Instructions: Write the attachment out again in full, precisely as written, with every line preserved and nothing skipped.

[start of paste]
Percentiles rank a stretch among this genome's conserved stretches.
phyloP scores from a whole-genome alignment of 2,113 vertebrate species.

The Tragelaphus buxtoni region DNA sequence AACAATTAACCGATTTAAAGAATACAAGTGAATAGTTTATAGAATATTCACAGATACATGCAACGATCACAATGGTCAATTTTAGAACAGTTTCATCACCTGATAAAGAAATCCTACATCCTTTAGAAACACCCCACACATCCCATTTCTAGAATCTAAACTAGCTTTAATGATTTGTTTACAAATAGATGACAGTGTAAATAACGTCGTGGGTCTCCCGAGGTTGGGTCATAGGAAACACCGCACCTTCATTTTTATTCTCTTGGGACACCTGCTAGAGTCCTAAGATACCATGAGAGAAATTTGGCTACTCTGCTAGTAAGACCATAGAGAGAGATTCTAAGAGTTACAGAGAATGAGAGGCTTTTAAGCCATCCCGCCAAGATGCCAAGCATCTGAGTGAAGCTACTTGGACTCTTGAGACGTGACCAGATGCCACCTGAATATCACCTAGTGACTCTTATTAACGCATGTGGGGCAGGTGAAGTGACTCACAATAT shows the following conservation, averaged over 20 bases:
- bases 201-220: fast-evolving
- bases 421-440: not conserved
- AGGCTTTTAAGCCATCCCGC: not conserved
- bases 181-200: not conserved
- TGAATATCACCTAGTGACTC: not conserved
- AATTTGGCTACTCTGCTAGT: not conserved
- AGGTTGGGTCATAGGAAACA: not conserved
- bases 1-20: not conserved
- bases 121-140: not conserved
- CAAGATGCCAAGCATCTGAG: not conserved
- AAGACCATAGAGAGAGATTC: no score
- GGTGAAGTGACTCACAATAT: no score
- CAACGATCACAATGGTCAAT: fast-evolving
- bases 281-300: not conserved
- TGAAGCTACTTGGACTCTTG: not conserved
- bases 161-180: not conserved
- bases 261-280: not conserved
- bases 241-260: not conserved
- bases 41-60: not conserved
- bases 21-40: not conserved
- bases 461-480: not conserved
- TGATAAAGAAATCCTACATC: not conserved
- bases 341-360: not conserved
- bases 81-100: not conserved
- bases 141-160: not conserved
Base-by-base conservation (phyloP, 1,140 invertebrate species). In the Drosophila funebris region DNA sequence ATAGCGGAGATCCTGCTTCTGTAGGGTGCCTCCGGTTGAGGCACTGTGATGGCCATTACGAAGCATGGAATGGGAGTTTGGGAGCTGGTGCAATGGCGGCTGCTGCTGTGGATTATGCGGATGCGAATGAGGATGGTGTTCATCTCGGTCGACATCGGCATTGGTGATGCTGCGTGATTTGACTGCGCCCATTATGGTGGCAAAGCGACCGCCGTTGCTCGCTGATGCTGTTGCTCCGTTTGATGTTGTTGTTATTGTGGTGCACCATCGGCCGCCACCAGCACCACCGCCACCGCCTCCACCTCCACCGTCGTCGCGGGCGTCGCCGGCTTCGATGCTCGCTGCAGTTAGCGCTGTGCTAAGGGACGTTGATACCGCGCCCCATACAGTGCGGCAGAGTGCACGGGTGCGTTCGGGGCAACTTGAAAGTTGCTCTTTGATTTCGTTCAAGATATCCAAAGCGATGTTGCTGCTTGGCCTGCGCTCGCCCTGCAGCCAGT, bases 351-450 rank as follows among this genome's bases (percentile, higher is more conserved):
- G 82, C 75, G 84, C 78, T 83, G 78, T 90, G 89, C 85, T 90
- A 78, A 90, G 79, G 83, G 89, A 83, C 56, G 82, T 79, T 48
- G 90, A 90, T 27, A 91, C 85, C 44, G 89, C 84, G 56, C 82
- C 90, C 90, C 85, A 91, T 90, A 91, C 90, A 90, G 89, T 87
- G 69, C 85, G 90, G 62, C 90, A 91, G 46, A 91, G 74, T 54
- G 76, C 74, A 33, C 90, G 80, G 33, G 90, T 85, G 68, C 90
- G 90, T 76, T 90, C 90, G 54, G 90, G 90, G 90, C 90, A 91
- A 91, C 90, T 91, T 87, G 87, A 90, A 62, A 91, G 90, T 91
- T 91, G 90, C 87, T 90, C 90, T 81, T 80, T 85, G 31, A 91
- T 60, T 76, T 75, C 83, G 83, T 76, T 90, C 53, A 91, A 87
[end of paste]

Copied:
Percentiles rank a stretch among this genome's conserved stretches.
phyloP scores from a whole-genome alignment of 2,113 vertebrate species.

The Tragelaphus buxtoni region DNA sequence AACAATTAACCGATTTAAAGAATACAAGTGAATAGTTTATAGAATATTCACAGATACATGCAACGATCACAATGGTCAATTTTAGAACAGTTTCATCACCTGATAAAGAAATCCTACATCCTTTAGAAACACCCCACACATCCCATTTCTAGAATCTAAACTAGCTTTAATGATTTGTTTACAAATAGATGACAGTGTAAATAACGTCGTGGGTCTCCCGAGGTTGGGTCATAGGAAACACCGCACCTTCATTTTTATTCTCTTGGGACACCTGCTAGAGTCCTAAGATACCATGAGAGAAATTTGGCTACTCTGCTAGTAAGACCATAGAGAGAGATTCTAAGAGTTACAGAGAATGAGAGGCTTTTAAGCCATCCCGCCAAGATGCCAAGCATCTGAGTGAAGCTACTTGGACTCTTGAGACGTGACCAGATGCCACCTGAATATCACCTAGTGACTCTTATTAACGCATGTGGGGCAGGTGAAGTGACTCACAATAT shows the following conservation, averaged over 20 bases:
- bases 201-220: fast-evolving
- bases 421-440: not conserved
- AGGCTTTTAAGCCATCCCGC: not conserved
- bases 181-200: not conserved
- TGAATATCACCTAGTGACTC: not conserved
- AATTTGGCTACTCTGCTAGT: not conserved
- AGGTTGGGTCATAGGAAACA: not conserved
- bases 1-20: not conserved
- bases 121-140: not conserved
- CAAGATGCCAAGCATCTGAG: not conserved
- AAGACCATAGAGAGAGATTC: no score
- GGTGAAGTGACTCACAATAT: no score
- CAACGATCACAATGGTCAAT: fast-evolving
- bases 281-300: not conserved
- TGAAGCTACTTGGACTCTTG: not conserved
- bases 161-180: not conserved
- bases 261-280: not conserved
- bases 241-260: not conserved
- bases 41-60: not conserved
- bases 21-40: not conserved
- bases 461-480: not conserved
- TGATAAAGAAATCCTACATC: not conserved
- bases 341-360: not conserved
- bases 81-100: not conserved
- bases 141-160: not conserved
Base-by-base conservation (phyloP, 1,140 invertebrate species). In the Drosophila funebris region DNA sequence ATAGCGGAGATCCTGCTTCTGTAGGGTGCCTCCGGTTGAGGCACTGTGATGGCCATTACGAAGCATGGAATGGGAGTTTGGGAGCTGGTGCAATGGCGGCTGCTGCTGTGGATTATGCGGATGCGAATGAGGATGGTGTTCATCTCGGTCGACATCGGCATTGGTGATGCTGCGTGATTTGACTGCGCCCATTATGGTGGCAAAGCGACCGCCGTTGCTCGCTGATGCTGTTGCTCCGTTTGATGTTGTTGTTATTGTGGTGCACCATCGGCCGCCACCAGCACCACCGCCACCGCCTCCACCTCCACCGTCGTCGCGGGCGTCGCCGGCTTCGATGCTCGCTGCAGTTAGCGCTGTGCTAAGGGACGTTGATACCGCGCCCCATACAGTGCGGCAGAGTGCACGGGTGCGTTCGGGGCAACTTGAAAGTTGCTCTTTGATTTCGTTCAAGATATCCAAAGCGATGTTGCTGCTTGGCCTGCGCTCGCCCTGCAGCCAGT, bases 351-450 rank as follows among this genome's bases (percentile, higher is more conserved):
- G 82, C 75, G 84, C 78, T 83, G 78, T 90, G 89, C 85, T 90
- A 78, A 90, G 79, G 83, G 89, A 83, C 56, G 82, T 79, T 48
- G 90, A 90, T 27, A 91, C 85, C 44, G 89, C 84, G 56, C 82
- C 90, C 90, C 85, A 91, T 90, A 91, C 90, A 90, G 89, T 87
- G 69, C 85, G 90, G 62, C 90, A 91, G 46, A 91, G 74, T 54
- G 76, C 74, A 33, C 90, G 80, G 33, G 90, T 85, G 68, C 90
- G 90, T 76, T 90, C 90, G 54, G 90, G 90, G 90, C 90, A 91
- A 91, C 90, T 91, T 87, G 87, A 90, A 62, A 91, G 90, T 91
- T 91, G 90, C 87, T 90, C 90, T 81, T 80, T 85, G 31, A 91
- T 60, T 76, T 75, C 83, G 83, T 76, T 90, C 53, A 91, A 87